Christoph Kramer is unquestionably returning to Leverkusen . . . unless he isn’t.

“Leverkusen? Nothing has been decided.”

That is the quote attributed to Borussia Mönchengladbach midfielder Christoph Kramer in a story published Wednesday.

“I am under contract to play in Leverkusen as of summer 2015,” quotes, “As it currently stands, I’m headed there to play, as of this summer. And not just because I must, but because the ‘concept’ there has me completely convinced.”


The services of Kramer have been the focus of some mid-week chatter as rumors circulate that a summer 2015 return to Leverkusen, who loaned him to ‘Gladbach in the summer of 2013, is imminent.

With injury and lack of consistency forcing coach Roger Schmidt to audition multiple combinations at the double-pivot this season, making a 23-year-old world champion a fixture in Schmidt’s favored 4-2-3-1 seems a bit of a no-brainer, especially considering that said world champion is already under contract with the team into 2017.

As if center back Kyriakos Papadoupolis and offensive-star Hakan Canhaloglu needing to pull spot duty in the defensive midfield weren’t enough to spur the Leverkusen front office into action, long-time midfield presence and team captain Simon Rolfes has announced his intent to retire at season’s end.

Hence, while Kramer may not really have decided what jersey he’d prefer to be pulling over his head next season, Bayer sporting director Rudi Völler made his mind up about the matter some time ago.

“The situation remains clear,” says Völler about the matter. “There is no status update.”

Things may seem fairly cut and dried to Völler, especially with regards to what he’d like to see happen.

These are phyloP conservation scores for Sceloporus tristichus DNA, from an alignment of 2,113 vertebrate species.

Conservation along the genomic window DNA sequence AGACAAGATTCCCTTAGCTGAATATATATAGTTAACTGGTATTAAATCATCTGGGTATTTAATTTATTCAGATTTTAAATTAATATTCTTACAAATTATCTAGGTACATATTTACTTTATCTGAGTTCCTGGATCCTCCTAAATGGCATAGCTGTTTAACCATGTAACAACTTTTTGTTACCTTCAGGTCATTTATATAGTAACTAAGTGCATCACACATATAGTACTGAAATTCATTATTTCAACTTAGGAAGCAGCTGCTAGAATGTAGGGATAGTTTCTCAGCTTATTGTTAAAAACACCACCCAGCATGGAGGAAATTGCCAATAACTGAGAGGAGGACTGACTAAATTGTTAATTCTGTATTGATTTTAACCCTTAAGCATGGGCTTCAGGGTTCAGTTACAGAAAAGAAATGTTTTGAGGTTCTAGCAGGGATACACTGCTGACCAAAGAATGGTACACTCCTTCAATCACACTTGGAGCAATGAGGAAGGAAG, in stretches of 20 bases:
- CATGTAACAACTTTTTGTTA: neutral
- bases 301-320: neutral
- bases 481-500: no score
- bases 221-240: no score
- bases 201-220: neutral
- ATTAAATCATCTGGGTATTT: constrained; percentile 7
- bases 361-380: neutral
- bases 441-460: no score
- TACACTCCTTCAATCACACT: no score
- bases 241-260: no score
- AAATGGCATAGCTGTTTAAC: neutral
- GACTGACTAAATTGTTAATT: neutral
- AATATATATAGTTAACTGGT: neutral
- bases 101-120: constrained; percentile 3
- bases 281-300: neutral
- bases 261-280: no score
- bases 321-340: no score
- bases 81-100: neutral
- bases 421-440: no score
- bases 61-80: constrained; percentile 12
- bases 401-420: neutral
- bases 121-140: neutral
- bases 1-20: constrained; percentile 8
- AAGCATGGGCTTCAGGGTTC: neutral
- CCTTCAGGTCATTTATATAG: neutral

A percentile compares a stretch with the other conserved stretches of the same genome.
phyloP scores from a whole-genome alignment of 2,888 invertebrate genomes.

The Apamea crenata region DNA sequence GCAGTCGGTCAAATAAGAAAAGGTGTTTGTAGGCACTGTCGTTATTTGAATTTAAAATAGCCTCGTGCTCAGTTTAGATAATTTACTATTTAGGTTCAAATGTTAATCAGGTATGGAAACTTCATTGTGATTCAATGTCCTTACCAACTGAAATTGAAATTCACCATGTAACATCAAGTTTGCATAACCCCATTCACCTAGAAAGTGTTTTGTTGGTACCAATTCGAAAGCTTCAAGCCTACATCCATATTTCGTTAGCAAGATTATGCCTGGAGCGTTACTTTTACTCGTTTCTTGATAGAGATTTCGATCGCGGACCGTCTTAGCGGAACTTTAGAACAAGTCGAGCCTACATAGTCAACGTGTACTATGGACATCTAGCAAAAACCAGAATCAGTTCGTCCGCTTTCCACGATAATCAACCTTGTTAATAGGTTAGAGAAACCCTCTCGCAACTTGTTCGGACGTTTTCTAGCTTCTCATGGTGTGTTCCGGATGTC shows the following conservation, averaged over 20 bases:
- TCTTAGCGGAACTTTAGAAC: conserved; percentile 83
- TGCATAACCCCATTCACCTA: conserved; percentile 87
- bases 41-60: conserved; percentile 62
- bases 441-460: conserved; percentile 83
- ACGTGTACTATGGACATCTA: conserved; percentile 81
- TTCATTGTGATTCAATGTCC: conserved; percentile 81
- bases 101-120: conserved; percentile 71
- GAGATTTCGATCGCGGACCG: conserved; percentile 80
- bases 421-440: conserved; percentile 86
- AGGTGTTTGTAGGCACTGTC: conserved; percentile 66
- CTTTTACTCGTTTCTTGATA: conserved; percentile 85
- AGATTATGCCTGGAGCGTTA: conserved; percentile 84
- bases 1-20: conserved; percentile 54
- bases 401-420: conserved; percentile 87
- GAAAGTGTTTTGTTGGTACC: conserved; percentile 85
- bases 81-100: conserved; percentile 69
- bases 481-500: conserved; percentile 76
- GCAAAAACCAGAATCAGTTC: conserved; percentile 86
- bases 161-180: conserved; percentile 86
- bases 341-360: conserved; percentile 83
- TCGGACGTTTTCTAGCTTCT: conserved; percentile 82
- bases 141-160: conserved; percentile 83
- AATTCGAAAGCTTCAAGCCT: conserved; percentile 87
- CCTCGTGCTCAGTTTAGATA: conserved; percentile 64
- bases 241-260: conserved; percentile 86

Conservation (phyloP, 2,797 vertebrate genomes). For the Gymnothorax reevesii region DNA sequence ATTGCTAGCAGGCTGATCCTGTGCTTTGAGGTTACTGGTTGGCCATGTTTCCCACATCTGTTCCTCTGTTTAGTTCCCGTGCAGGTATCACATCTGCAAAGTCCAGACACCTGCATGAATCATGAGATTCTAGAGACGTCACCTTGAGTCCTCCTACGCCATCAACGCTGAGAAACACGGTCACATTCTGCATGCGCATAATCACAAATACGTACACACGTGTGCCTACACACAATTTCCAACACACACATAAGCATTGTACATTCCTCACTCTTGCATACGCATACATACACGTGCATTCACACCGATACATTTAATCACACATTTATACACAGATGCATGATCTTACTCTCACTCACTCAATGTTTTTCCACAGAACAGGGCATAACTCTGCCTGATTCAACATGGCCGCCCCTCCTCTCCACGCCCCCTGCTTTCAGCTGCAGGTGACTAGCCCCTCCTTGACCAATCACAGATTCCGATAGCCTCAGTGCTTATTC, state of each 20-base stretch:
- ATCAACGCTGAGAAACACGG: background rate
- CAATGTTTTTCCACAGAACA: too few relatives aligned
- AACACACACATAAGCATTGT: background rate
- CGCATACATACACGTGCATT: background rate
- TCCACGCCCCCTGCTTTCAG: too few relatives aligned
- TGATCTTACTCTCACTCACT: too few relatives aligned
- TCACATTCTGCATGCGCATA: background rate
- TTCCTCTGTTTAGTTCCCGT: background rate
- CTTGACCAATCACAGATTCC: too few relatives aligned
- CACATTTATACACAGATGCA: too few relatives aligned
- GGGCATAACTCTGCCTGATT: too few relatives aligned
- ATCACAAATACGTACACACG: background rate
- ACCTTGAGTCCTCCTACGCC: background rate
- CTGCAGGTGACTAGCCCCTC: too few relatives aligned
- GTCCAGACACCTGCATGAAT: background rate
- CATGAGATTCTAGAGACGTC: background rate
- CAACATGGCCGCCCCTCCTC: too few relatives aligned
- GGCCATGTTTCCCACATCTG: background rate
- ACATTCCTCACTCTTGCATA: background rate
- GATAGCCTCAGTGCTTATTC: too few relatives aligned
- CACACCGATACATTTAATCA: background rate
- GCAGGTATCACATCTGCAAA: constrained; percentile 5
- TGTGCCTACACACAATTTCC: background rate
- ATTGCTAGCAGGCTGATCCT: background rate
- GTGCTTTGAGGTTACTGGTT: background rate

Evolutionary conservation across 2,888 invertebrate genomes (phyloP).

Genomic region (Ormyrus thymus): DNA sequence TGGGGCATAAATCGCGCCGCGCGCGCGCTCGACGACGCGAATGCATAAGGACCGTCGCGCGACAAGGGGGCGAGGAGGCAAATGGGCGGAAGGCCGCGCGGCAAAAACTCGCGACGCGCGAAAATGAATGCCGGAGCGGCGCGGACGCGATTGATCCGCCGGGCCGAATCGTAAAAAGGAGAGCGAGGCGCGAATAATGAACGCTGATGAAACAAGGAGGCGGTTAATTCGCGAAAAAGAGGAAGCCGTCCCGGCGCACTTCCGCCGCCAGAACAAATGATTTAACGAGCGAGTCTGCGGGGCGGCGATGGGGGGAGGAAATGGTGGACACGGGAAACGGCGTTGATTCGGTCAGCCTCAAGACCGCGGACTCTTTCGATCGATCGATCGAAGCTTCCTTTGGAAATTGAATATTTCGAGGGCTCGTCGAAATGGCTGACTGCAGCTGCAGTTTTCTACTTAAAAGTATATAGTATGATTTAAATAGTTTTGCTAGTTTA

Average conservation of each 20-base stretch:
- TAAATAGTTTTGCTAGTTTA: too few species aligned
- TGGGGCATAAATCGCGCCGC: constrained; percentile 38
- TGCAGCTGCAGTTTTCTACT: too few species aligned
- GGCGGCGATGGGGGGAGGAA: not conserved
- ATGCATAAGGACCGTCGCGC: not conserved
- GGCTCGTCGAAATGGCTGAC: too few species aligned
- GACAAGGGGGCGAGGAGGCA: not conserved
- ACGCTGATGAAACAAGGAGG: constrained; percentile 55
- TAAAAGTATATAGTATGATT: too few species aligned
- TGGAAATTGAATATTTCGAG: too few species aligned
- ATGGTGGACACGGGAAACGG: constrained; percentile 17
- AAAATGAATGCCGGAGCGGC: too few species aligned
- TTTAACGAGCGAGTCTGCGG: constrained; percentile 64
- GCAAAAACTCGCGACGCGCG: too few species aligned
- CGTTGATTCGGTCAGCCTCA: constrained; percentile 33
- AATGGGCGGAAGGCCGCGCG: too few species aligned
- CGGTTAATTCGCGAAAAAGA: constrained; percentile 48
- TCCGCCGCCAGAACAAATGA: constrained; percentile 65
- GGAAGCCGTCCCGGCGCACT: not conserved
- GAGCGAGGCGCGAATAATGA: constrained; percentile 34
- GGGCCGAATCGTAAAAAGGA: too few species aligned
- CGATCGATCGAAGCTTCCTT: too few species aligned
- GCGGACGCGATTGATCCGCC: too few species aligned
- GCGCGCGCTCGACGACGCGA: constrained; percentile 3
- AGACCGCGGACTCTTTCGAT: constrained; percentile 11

From Kramer’s point of view, however, things are clearly a bit cloudier.

After returning home from Brazil, Kramer controversially compared the handling of players and their contracts to “modern-day human trafficking.”

“If I don’t wish to play somewhere, I won’t play there,” said Kramer in August. “A contract can say whatever it wants.”

Before emerging onto the international stage during his current two-year loan to neighboring Mönchengladbach, Kramer had been sent to the 2. Bundesliga for a pair of seasons on loan to VfL Bochum, where he appeared in 67 matches.

The seemingly conflicting statements from Kramer may be of little concern to Völler, it definitely serves as grist for the insatiable transfer rumor mill, which probably helps feed Kramer’s sense of  possibilities beyond a simple return to where he is already under contract. While the 23-year-old’s prospects for Germany seem fairly simple, alternate landing spots in England (Arsenal, Manchester United, Tottenham), Spain (Real Madrid), and Italy (Juventus) have all been connected with Kramer’s name.

And with a figure as large as the 20 million pounds reportedly available from Arsenal to outbid all comers, it wouldn’t be too surprising to hear Völler eventually contradict his long-held stance on Kramer.

Then again, suitors and the amount of their transfer offers are the stuff of the football internet and rarely materialize the way they are proposed in online reports, which is why Völler can convincingly play the straight man in the face of the many reports.

Ultimately, everything remains speculation and rumors, both of which are all well and good, especially in the down time between matches, as long as you keep in mind that it is nothing more than speculation and rumor, at which point it becomes clear that Kramer’s current coach, Lucien Favre, has the most-solid take on the subject you’re likely to hear.

“We know that he won’t be here much longer.”

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Randall Hauk is a freelance writer living in the United States while covering German football. He is currently the publisher of Planet Effzeh, an English-language site covering 1. FC Köln. He wrote about the German national team for the Telegraph as part of their World Cup Nation coverage.

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